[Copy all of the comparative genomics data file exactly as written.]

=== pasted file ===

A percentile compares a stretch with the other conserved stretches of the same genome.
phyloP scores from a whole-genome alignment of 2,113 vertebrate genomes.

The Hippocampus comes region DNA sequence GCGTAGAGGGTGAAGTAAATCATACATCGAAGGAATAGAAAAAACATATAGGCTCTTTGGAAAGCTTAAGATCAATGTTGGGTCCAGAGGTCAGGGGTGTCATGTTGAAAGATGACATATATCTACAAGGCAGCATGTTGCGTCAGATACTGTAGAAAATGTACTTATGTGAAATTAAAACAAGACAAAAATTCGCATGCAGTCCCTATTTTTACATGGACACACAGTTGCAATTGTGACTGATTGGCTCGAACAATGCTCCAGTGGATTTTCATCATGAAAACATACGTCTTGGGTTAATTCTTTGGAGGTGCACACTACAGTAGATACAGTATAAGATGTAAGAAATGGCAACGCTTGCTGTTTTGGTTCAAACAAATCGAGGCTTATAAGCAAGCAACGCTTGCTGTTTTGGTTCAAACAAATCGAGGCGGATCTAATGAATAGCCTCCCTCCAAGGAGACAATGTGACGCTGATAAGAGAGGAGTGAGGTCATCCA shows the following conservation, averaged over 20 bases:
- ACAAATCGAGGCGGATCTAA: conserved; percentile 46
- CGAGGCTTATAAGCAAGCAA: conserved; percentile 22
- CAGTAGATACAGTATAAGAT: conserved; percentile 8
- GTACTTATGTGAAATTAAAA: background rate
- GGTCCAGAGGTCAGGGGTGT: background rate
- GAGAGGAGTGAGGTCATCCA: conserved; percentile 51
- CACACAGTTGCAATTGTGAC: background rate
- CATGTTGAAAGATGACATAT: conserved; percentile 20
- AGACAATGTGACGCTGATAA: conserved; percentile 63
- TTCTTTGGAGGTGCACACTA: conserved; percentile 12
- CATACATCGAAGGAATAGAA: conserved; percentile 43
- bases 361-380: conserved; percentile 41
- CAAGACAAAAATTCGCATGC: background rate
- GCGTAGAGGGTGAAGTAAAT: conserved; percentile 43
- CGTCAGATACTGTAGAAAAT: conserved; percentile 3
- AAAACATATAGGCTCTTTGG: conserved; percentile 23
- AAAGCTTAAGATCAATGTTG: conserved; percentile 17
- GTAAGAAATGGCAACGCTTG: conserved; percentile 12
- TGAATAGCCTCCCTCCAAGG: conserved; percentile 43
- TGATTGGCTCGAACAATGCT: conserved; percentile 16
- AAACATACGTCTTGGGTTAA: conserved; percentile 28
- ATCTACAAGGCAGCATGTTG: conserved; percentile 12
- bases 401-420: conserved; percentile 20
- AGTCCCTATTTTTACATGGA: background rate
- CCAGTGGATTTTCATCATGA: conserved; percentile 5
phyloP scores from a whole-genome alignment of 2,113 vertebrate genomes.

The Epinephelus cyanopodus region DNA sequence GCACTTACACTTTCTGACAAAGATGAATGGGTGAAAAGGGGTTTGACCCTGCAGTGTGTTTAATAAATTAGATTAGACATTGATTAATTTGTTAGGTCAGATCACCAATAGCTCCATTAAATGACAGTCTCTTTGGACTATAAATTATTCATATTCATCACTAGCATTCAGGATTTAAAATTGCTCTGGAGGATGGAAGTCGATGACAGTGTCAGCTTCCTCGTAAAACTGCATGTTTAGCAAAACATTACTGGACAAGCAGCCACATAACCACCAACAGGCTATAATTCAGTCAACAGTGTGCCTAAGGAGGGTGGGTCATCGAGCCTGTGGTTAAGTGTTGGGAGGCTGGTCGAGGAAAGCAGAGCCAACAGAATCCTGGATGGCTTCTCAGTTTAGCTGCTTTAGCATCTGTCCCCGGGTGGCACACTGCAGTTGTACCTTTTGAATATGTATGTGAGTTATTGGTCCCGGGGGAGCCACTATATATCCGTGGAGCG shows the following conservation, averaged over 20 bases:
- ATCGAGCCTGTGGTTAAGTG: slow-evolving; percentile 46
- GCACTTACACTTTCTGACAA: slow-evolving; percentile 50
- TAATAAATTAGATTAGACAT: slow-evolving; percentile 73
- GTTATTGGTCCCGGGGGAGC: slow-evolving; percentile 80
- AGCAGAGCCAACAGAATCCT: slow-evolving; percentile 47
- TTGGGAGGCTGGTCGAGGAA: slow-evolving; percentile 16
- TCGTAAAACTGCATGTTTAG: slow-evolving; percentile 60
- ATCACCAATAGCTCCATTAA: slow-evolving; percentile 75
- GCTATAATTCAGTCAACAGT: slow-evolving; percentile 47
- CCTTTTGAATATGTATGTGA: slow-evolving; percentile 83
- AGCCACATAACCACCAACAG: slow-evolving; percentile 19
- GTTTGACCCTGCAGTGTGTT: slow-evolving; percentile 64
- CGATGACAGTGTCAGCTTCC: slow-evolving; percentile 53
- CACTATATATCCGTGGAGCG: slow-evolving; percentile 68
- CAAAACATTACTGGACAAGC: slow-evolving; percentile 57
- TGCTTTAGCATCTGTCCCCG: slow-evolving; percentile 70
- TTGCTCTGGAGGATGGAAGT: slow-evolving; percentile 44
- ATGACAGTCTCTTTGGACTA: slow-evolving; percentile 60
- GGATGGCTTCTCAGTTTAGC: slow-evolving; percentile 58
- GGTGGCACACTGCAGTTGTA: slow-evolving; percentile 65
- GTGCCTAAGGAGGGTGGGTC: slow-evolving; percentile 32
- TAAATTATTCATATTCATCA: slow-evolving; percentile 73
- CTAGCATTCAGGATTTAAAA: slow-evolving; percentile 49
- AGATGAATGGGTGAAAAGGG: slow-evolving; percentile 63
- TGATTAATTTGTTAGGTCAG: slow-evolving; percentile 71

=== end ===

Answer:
A percentile compares a stretch with the other conserved stretches of the same genome.
phyloP scores from a whole-genome alignment of 2,113 vertebrate genomes.

The Hippocampus comes region DNA sequence GCGTAGAGGGTGAAGTAAATCATACATCGAAGGAATAGAAAAAACATATAGGCTCTTTGGAAAGCTTAAGATCAATGTTGGGTCCAGAGGTCAGGGGTGTCATGTTGAAAGATGACATATATCTACAAGGCAGCATGTTGCGTCAGATACTGTAGAAAATGTACTTATGTGAAATTAAAACAAGACAAAAATTCGCATGCAGTCCCTATTTTTACATGGACACACAGTTGCAATTGTGACTGATTGGCTCGAACAATGCTCCAGTGGATTTTCATCATGAAAACATACGTCTTGGGTTAATTCTTTGGAGGTGCACACTACAGTAGATACAGTATAAGATGTAAGAAATGGCAACGCTTGCTGTTTTGGTTCAAACAAATCGAGGCTTATAAGCAAGCAACGCTTGCTGTTTTGGTTCAAACAAATCGAGGCGGATCTAATGAATAGCCTCCCTCCAAGGAGACAATGTGACGCTGATAAGAGAGGAGTGAGGTCATCCA shows the following conservation, averaged over 20 bases:
- ACAAATCGAGGCGGATCTAA: conserved; percentile 46
- CGAGGCTTATAAGCAAGCAA: conserved; percentile 22
- CAGTAGATACAGTATAAGAT: conserved; percentile 8
- GTACTTATGTGAAATTAAAA: background rate
- GGTCCAGAGGTCAGGGGTGT: background rate
- GAGAGGAGTGAGGTCATCCA: conserved; percentile 51
- CACACAGTTGCAATTGTGAC: background rate
- CATGTTGAAAGATGACATAT: conserved; percentile 20
- AGACAATGTGACGCTGATAA: conserved; percentile 63
- TTCTTTGGAGGTGCACACTA: conserved; percentile 12
- CATACATCGAAGGAATAGAA: conserved; percentile 43
- bases 361-380: conserved; percentile 41
- CAAGACAAAAATTCGCATGC: background rate
- GCGTAGAGGGTGAAGTAAAT: conserved; percentile 43
- CGTCAGATACTGTAGAAAAT: conserved; percentile 3
- AAAACATATAGGCTCTTTGG: conserved; percentile 23
- AAAGCTTAAGATCAATGTTG: conserved; percentile 17
- GTAAGAAATGGCAACGCTTG: conserved; percentile 12
- TGAATAGCCTCCCTCCAAGG: conserved; percentile 43
- TGATTGGCTCGAACAATGCT: conserved; percentile 16
- AAACATACGTCTTGGGTTAA: conserved; percentile 28
- ATCTACAAGGCAGCATGTTG: conserved; percentile 12
- bases 401-420: conserved; percentile 20
- AGTCCCTATTTTTACATGGA: background rate
- CCAGTGGATTTTCATCATGA: conserved; percentile 5
phyloP scores from a whole-genome alignment of 2,113 vertebrate genomes.

The Epinephelus cyanopodus region DNA sequence GCACTTACACTTTCTGACAAAGATGAATGGGTGAAAAGGGGTTTGACCCTGCAGTGTGTTTAATAAATTAGATTAGACATTGATTAATTTGTTAGGTCAGATCACCAATAGCTCCATTAAATGACAGTCTCTTTGGACTATAAATTATTCATATTCATCACTAGCATTCAGGATTTAAAATTGCTCTGGAGGATGGAAGTCGATGACAGTGTCAGCTTCCTCGTAAAACTGCATGTTTAGCAAAACATTACTGGACAAGCAGCCACATAACCACCAACAGGCTATAATTCAGTCAACAGTGTGCCTAAGGAGGGTGGGTCATCGAGCCTGTGGTTAAGTGTTGGGAGGCTGGTCGAGGAAAGCAGAGCCAACAGAATCCTGGATGGCTTCTCAGTTTAGCTGCTTTAGCATCTGTCCCCGGGTGGCACACTGCAGTTGTACCTTTTGAATATGTATGTGAGTTATTGGTCCCGGGGGAGCCACTATATATCCGTGGAGCG shows the following conservation, averaged over 20 bases:
- ATCGAGCCTGTGGTTAAGTG: slow-evolving; percentile 46
- GCACTTACACTTTCTGACAA: slow-evolving; percentile 50
- TAATAAATTAGATTAGACAT: slow-evolving; percentile 73
- GTTATTGGTCCCGGGGGAGC: slow-evolving; percentile 80
- AGCAGAGCCAACAGAATCCT: slow-evolving; percentile 47
- TTGGGAGGCTGGTCGAGGAA: slow-evolving; percentile 16
- TCGTAAAACTGCATGTTTAG: slow-evolving; percentile 60
- ATCACCAATAGCTCCATTAA: slow-evolving; percentile 75
- GCTATAATTCAGTCAACAGT: slow-evolving; percentile 47
- CCTTTTGAATATGTATGTGA: slow-evolving; percentile 83
- AGCCACATAACCACCAACAG: slow-evolving; percentile 19
- GTTTGACCCTGCAGTGTGTT: slow-evolving; percentile 64
- CGATGACAGTGTCAGCTTCC: slow-evolving; percentile 53
- CACTATATATCCGTGGAGCG: slow-evolving; percentile 68
- CAAAACATTACTGGACAAGC: slow-evolving; percentile 57
- TGCTTTAGCATCTGTCCCCG: slow-evolving; percentile 70
- TTGCTCTGGAGGATGGAAGT: slow-evolving; percentile 44
- ATGACAGTCTCTTTGGACTA: slow-evolving; percentile 60
- GGATGGCTTCTCAGTTTAGC: slow-evolving; percentile 58
- GGTGGCACACTGCAGTTGTA: slow-evolving; percentile 65
- GTGCCTAAGGAGGGTGGGTC: slow-evolving; percentile 32
- TAAATTATTCATATTCATCA: slow-evolving; percentile 73
- CTAGCATTCAGGATTTAAAA: slow-evolving; percentile 49
- AGATGAATGGGTGAAAAGGG: slow-evolving; percentile 63
- TGATTAATTTGTTAGGTCAG: slow-evolving; percentile 71